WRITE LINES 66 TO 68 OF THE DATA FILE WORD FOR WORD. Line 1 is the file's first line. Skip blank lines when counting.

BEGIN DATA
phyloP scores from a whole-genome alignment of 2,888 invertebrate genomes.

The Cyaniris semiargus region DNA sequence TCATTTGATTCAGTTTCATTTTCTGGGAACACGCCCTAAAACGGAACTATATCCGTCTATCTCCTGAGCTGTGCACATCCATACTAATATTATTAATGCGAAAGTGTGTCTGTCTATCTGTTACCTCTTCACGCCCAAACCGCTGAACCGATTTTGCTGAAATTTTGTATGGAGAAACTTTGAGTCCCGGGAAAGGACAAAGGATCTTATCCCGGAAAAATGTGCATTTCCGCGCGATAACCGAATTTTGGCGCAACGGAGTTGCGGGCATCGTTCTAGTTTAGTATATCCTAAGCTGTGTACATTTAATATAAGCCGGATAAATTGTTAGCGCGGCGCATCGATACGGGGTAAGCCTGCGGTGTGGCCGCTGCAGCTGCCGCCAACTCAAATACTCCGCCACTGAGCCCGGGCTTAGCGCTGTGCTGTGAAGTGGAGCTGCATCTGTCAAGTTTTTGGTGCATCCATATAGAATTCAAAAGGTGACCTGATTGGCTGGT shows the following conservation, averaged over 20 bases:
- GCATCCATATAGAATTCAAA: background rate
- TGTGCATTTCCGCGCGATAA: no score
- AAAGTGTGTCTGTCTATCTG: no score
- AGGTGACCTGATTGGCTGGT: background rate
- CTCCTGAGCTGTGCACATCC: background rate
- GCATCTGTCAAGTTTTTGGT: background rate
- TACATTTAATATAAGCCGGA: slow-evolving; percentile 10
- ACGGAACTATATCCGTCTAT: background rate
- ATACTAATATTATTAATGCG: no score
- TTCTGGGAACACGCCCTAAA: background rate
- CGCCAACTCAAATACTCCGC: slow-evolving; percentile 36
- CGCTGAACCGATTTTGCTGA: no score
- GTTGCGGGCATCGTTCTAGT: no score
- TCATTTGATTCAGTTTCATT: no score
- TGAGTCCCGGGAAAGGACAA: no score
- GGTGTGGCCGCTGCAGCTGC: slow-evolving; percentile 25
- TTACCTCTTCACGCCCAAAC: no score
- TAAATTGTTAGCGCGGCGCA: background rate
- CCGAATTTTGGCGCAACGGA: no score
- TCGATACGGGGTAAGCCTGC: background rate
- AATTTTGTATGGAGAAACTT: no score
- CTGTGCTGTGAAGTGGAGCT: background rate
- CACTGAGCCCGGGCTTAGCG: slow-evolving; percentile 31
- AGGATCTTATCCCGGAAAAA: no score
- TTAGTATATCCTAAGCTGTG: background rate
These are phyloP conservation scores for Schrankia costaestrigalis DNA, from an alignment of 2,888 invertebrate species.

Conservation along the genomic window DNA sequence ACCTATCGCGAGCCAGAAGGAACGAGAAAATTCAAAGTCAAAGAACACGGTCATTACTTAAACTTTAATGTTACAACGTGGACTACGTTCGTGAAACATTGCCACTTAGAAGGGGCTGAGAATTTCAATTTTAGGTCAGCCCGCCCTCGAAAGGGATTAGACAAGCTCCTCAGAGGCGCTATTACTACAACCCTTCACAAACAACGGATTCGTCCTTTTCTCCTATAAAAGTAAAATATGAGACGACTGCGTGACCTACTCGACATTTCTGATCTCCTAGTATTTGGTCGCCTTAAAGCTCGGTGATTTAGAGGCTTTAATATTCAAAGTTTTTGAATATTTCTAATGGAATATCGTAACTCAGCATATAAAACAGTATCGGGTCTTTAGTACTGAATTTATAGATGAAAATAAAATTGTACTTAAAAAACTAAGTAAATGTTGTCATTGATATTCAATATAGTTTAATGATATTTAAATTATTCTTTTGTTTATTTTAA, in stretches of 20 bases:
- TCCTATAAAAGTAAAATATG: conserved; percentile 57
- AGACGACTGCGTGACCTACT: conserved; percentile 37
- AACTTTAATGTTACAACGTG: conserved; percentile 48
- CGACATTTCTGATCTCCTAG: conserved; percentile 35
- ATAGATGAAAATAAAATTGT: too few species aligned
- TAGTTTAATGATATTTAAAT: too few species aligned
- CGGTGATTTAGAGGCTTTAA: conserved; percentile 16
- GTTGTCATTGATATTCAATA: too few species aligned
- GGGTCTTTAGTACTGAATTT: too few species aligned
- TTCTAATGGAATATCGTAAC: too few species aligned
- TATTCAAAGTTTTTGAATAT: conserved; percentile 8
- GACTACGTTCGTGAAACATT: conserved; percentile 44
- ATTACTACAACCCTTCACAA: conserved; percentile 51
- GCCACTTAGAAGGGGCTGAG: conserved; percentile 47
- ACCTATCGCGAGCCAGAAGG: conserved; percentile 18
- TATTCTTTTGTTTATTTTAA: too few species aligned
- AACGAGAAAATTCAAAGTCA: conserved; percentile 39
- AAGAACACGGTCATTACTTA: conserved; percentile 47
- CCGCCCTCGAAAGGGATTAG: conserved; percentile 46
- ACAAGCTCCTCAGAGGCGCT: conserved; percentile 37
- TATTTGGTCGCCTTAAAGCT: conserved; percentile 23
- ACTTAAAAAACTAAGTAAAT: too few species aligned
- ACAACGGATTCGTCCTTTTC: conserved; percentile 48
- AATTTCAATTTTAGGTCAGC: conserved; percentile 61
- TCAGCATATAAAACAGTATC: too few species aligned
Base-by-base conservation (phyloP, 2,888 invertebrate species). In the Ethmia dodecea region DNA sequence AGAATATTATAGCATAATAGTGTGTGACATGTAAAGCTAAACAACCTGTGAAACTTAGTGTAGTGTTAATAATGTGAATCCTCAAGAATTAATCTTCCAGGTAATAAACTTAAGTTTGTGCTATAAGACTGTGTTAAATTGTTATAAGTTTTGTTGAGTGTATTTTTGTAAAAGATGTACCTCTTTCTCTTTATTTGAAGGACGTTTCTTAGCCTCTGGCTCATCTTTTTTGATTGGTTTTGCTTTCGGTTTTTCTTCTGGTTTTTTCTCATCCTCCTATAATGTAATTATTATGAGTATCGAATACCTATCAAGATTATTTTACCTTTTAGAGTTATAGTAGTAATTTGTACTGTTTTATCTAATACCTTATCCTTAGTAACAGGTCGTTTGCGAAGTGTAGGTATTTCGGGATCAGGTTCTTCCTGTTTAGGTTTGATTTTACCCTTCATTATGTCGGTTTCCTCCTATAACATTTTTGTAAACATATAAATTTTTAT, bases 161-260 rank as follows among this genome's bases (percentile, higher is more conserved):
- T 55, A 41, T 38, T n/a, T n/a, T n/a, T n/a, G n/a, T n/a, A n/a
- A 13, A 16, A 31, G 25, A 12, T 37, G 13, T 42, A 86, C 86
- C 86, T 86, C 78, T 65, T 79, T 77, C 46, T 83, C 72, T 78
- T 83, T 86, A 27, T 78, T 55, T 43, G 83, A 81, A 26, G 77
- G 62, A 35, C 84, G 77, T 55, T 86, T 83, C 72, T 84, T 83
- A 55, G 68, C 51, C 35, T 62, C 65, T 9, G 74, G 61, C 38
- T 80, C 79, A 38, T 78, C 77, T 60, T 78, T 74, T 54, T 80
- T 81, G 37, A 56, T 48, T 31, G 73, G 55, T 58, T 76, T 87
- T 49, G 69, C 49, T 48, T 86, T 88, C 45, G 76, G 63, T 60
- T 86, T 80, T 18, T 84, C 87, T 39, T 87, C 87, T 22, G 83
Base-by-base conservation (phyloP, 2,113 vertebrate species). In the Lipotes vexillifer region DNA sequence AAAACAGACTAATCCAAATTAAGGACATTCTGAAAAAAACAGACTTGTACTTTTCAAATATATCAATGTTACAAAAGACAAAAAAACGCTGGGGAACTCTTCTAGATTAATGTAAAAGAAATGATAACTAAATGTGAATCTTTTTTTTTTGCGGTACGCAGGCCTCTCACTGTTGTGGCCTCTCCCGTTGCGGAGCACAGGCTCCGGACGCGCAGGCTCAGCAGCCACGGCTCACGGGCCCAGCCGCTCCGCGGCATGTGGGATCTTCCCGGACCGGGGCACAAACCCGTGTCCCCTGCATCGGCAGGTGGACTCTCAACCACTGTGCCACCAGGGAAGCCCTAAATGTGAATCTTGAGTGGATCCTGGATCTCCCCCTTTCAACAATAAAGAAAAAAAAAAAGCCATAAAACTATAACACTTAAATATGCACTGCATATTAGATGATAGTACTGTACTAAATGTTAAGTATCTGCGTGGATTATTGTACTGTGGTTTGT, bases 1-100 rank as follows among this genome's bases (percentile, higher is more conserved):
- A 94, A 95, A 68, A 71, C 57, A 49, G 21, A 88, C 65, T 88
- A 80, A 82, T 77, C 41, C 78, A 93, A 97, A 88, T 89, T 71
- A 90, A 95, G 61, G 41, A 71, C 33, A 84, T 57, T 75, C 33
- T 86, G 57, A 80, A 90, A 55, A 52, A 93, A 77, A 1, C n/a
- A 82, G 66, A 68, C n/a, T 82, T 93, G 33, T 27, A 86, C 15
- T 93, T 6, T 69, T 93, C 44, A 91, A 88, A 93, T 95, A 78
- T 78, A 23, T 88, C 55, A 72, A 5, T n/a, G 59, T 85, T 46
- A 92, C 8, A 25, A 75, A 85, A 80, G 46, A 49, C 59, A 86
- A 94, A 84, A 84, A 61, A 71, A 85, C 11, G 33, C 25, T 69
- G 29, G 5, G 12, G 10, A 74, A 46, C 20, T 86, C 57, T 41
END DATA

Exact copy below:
Base-by-base conservation (phyloP, 2,113 vertebrate species). In the Lipotes vexillifer region DNA sequence AAAACAGACTAATCCAAATTAAGGACATTCTGAAAAAAACAGACTTGTACTTTTCAAATATATCAATGTTACAAAAGACAAAAAAACGCTGGGGAACTCTTCTAGATTAATGTAAAAGAAATGATAACTAAATGTGAATCTTTTTTTTTTGCGGTACGCAGGCCTCTCACTGTTGTGGCCTCTCCCGTTGCGGAGCACAGGCTCCGGACGCGCAGGCTCAGCAGCCACGGCTCACGGGCCCAGCCGCTCCGCGGCATGTGGGATCTTCCCGGACCGGGGCACAAACCCGTGTCCCCTGCATCGGCAGGTGGACTCTCAACCACTGTGCCACCAGGGAAGCCCTAAATGTGAATCTTGAGTGGATCCTGGATCTCCCCCTTTCAACAATAAAGAAAAAAAAAAAGCCATAAAACTATAACACTTAAATATGCACTGCATATTAGATGATAGTACTGTACTAAATGTTAAGTATCTGCGTGGATTATTGTACTGTGGTTTGT, bases 1-100 rank as follows among this genome's bases (percentile, higher is more conserved):
- A 94, A 95, A 68, A 71, C 57, A 49, G 21, A 88, C 65, T 88
- A 80, A 82, T 77, C 41, C 78, A 93, A 97, A 88, T 89, T 71